Over the last ten days, the Indian Constitutional Law and Philosophy Blog has hosted a book discussion of Anuj Bhuwania’s new work on PIL, titled Courting the People: Public Interest Litigation in Post-Emergency India. The discussion has featured Aparna Chandra, Suhrith Parthasarathy, myself, and Anuj. Here is a round-up of the essays:
- A Radical Revision: An opening summary of the book, which aims to distil its core claim in the form of seven theses about PIL (the redundancy of the petitioner, the power of the amicus, no hearing of stakeholders, departure from the rules of evidence, unanticipated consequences of poly-centric disputes, incorrect conceptual framing of issues, and outcome-based reasoning).
- Swords, Shields, and Where Do We Go From Here?: In my analysis of the book, I argue that PIL adjudication has bled into civil rights jurisprudence, to the detriment both of core civil liberties, as well as the development of a meaningful equality jurisprudence. I also argue that PIL has now become a sword that is being used to cut down civil rights, whether on the whetstone of the Directive Principles, or broader ideas of public good. Nonetheless, I’m not sure whether Bhuwania has successfully demonstrated that certain aspects of PIL – such as loosened locus requirements – cannot be separated and welded into a form of jurisprudence that is both progressive, and maintains constitutional fidelity.
- Substance and Process: In her critique, Aparna Chandra argues that the judicial populism which Bhuwania locates at the core of PIL, exists across the board in the Supreme Court’s jurisprudence. Additionally, she points out that PIL was not simply a revolution in terms of judicial procedure, but equally a revolution in terms of substantive law – in particular, the vast expansion of Article 21 of the Constitution. Finally, she raises two methodological concerns: on the question of how and why PIL achieves the outcomes that they do, and on the applicability of John Hart Ely’s representation-reinforcement theory of judicial review, which Bhuwania endorses as a possible alternative to PIL jurisdiction.
- The Case for the Defence: In his essay, Suhrith Parthasarathy makes the important argument that, at least as far as the loosening of locus requirements goes, PIL has a strong textual foundation in the wording of Articles 32 and 226. Furthermore, in cases such as PUDR and Bandhua Mukti Morcha, where the State was engaged in blatant violations of rights, it is difficult to see what course of action was open to the Court apart from intervening; and indeed, a case like PUDR demonstrates that judicial intervention, through PILs, need not necessarily abandon fidelity to the Constitution. Parthasarathy nonetheless cautions us that these cases, while being founded on correct principles, nonetheless also exhibited disturbing signs with respect to the manner in which the judges framed the key questions at stake.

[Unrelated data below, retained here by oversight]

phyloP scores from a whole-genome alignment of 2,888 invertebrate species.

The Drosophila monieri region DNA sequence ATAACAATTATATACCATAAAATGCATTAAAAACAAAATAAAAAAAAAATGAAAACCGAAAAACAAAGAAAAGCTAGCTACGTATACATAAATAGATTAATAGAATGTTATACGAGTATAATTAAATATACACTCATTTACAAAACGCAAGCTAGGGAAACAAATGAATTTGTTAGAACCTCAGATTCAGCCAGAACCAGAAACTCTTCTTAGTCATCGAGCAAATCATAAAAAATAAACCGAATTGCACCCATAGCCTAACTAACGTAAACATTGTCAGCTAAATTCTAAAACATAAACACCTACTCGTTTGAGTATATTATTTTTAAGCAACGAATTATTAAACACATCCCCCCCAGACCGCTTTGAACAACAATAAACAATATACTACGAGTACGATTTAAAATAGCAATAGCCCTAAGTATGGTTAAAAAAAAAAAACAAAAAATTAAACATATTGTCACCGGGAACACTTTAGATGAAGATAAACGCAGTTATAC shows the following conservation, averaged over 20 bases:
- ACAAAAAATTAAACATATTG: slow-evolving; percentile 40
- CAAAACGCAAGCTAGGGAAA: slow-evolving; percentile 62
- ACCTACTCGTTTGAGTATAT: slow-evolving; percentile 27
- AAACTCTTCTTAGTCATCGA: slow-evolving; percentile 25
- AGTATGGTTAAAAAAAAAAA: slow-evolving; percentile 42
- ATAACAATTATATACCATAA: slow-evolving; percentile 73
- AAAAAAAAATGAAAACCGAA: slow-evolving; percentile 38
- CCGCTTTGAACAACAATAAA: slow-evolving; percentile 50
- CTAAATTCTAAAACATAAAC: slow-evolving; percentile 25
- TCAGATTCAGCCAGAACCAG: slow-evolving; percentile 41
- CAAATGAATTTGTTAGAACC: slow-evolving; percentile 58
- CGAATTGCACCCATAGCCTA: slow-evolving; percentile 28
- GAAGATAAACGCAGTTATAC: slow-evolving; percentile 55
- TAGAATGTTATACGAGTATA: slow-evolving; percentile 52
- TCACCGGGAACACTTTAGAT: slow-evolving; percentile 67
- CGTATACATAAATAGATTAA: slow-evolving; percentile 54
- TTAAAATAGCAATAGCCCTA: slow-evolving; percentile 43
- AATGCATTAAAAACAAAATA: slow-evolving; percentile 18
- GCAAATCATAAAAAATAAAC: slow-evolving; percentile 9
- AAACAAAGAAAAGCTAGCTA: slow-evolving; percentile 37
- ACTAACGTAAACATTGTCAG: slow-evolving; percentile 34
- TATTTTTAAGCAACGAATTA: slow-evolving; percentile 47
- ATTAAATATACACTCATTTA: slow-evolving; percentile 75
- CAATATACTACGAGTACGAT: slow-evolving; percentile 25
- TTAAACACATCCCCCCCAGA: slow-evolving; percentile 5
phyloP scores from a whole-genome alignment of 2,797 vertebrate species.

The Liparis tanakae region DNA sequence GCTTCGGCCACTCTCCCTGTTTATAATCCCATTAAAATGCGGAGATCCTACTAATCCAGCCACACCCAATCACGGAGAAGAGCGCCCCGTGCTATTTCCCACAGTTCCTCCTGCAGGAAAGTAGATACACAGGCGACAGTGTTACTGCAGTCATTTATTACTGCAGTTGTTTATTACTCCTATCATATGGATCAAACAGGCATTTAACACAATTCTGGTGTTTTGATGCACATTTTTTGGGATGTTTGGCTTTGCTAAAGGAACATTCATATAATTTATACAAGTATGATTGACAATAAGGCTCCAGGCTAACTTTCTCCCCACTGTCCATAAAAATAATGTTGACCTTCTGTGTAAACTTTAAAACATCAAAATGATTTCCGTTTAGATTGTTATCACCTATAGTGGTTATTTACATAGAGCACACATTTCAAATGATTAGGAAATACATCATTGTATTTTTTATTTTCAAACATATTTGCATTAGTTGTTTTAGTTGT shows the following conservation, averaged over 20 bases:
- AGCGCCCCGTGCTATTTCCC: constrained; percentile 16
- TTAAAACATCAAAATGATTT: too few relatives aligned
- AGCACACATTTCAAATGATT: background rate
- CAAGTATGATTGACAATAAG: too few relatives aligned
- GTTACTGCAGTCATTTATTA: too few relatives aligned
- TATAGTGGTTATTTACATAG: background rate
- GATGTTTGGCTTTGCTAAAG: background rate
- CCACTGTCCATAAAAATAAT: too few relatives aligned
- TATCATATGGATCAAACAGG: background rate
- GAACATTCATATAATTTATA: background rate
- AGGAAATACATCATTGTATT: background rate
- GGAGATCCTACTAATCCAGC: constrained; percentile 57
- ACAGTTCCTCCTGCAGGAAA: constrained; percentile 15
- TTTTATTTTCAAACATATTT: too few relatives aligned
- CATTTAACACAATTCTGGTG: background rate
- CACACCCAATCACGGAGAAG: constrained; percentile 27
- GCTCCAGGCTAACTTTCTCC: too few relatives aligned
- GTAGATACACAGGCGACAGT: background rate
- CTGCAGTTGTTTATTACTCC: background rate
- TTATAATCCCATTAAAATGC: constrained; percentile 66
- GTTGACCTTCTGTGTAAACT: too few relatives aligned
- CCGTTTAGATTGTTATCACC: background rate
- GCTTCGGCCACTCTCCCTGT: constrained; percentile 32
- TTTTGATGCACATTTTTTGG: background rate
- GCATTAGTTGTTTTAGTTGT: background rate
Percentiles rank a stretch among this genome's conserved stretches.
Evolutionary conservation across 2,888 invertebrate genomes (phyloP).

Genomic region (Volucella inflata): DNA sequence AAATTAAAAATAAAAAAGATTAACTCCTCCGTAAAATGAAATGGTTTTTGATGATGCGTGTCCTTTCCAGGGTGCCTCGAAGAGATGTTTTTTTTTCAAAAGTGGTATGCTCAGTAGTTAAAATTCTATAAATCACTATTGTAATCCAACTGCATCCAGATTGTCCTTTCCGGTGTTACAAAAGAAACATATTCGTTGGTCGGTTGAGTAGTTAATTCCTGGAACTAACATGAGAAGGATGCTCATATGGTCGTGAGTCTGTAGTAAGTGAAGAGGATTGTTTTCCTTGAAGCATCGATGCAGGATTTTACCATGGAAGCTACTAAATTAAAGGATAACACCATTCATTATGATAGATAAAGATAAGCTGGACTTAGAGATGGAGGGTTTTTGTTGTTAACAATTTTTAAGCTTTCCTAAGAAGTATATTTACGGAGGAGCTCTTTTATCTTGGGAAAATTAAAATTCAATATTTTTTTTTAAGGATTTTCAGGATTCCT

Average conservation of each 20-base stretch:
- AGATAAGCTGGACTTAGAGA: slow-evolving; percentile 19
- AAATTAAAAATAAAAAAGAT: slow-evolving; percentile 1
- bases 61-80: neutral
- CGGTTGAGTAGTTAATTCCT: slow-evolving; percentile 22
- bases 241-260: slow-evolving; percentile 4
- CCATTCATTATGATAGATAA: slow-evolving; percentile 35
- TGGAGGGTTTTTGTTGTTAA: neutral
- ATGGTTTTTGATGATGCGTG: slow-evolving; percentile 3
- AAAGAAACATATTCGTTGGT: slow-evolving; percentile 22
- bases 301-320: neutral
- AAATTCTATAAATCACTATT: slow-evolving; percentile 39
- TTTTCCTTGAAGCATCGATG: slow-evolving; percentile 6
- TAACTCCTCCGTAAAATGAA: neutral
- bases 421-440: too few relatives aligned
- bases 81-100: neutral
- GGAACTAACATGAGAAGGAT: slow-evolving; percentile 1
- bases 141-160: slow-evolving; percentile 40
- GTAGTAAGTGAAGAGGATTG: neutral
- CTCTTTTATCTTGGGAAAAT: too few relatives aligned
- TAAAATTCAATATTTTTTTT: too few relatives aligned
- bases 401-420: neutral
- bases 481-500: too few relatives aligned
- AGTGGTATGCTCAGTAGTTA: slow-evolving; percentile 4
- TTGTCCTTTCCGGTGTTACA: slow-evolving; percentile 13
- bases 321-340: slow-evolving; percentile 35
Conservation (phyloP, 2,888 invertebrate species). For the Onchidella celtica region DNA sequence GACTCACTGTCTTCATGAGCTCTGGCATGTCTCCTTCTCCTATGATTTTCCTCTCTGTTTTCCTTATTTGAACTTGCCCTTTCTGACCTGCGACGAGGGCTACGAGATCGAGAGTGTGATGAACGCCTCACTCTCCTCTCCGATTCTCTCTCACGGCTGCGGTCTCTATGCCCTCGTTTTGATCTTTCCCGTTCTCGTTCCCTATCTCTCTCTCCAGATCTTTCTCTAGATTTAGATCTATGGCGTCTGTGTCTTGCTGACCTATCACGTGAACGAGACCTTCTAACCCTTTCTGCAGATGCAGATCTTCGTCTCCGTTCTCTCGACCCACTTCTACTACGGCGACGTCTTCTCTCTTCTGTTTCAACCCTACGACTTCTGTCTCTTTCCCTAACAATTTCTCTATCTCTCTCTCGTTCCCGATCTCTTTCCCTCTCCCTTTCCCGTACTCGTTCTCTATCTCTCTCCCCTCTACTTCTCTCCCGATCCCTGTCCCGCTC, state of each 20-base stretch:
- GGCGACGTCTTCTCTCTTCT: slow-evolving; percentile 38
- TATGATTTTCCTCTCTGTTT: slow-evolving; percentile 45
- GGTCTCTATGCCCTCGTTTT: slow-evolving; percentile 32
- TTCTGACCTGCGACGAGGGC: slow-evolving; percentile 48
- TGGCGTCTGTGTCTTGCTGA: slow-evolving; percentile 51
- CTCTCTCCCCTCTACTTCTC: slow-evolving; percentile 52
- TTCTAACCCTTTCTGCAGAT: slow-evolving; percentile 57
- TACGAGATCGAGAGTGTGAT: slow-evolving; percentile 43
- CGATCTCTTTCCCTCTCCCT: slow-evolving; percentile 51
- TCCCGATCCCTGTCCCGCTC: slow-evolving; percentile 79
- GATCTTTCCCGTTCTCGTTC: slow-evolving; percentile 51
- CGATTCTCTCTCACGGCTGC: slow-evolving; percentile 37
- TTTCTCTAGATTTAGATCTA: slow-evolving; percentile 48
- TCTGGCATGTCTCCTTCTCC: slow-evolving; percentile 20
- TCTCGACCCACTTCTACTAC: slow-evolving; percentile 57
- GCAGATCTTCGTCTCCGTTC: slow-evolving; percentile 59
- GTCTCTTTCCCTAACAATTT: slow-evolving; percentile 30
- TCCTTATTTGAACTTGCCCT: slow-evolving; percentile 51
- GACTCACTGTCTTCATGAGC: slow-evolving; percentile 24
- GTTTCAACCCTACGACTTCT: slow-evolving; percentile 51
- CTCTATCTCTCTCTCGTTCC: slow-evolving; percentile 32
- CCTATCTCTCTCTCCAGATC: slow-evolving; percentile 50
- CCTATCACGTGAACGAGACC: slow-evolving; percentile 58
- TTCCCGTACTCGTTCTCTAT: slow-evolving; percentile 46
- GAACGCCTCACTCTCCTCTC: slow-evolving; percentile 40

- The Author Responds: In the concluding essay, Bhuwania responds to our arguments. He points out that not only has the logic of PIL adjudication migrated to civil rights cases (e.g., the issuing of “guidelines”), but also, the Court rarely ends up adjudicating on the non-implementation of the guidelines that it itself has issued. Responding to Chandra’s critique, Bhuwania distinguishes between three modes of teleological (i.e., goal-based) arguments in the judicial discourse, and points out that what is unique about PIL teleology is not merely that the Court uses purposive arguments to creatively interpret the law, but invokes purpose to transform the judicial process itself. He argues, further, that the expansion of Article 21 cannot be separated from the rise of PIL, and that the two should be understood together. And lastly, responding to Parthasarathy’s textual argument about locus, Bhuwania concludes by distinguishing between “representative standing” and “citizen standing”, and argues that the loosening of locus should be limited only to the first class of cases.
It remains for me to thank all Aparna, Suhrith, and Anuj for taking out the time and making this book discussion a reality. This is an exciting time in Indian constitutional law, with new works of scholarship being published on a frequent basis. We hope to host more such discussions in the coming weeks and months.